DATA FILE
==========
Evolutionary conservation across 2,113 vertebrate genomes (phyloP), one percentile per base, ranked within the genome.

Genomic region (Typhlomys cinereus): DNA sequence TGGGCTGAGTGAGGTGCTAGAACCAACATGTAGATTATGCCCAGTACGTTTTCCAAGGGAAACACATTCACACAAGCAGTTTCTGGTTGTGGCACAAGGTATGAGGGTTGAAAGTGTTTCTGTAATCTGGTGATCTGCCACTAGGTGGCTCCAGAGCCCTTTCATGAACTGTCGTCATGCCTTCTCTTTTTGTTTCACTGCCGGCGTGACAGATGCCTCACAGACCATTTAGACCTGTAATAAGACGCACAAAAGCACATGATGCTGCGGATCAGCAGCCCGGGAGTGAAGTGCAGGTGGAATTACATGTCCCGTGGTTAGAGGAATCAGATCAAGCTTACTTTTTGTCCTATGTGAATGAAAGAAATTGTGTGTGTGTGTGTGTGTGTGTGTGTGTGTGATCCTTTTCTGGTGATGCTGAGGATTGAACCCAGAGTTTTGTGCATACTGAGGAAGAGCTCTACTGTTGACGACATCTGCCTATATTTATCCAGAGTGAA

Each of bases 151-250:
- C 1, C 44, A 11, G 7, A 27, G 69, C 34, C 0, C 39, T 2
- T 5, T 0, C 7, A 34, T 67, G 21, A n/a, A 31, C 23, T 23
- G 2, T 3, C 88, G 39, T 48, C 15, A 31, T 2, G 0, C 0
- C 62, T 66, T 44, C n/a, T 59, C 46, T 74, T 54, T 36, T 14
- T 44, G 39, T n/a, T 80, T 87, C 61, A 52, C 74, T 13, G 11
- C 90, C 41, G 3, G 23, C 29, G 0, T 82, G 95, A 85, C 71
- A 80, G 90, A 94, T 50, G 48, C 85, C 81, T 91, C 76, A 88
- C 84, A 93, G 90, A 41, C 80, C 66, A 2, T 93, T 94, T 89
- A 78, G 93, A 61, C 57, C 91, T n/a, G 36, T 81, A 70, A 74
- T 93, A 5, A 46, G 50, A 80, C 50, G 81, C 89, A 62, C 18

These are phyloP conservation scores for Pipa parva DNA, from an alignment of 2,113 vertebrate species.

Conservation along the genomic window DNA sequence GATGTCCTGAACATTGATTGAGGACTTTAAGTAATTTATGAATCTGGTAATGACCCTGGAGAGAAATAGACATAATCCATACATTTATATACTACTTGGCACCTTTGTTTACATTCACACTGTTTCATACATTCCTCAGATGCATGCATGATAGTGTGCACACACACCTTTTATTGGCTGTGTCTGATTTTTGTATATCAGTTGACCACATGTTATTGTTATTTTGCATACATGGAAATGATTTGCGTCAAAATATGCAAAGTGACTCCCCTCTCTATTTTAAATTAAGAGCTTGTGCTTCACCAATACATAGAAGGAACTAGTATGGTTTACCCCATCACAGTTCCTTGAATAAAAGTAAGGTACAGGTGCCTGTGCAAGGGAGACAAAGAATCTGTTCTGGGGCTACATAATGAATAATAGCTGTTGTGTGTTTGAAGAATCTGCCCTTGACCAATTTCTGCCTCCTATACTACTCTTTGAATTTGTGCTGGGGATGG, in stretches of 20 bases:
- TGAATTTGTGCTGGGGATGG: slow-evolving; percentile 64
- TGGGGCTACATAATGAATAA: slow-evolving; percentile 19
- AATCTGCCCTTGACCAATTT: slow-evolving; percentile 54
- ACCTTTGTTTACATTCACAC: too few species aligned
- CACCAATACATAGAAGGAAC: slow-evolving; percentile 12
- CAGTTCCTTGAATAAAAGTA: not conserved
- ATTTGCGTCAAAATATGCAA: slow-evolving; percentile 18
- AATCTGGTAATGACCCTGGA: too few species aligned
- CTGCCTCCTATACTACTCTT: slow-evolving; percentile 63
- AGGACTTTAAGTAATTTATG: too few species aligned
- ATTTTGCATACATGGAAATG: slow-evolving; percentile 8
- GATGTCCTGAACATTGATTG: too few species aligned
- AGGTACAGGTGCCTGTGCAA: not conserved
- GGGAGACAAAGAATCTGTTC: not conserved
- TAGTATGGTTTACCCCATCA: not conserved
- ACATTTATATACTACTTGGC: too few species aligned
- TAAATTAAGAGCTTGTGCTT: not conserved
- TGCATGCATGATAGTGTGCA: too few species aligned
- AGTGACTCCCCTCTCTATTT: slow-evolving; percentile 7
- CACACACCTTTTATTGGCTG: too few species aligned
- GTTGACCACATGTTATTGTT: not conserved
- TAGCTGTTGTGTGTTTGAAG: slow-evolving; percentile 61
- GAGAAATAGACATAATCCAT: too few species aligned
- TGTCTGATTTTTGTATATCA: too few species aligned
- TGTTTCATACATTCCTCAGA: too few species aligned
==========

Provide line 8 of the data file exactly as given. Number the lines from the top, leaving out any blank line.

- T 44, G 39, T n/a, T 80, T 87, C 61, A 52, C 74, T 13, G 11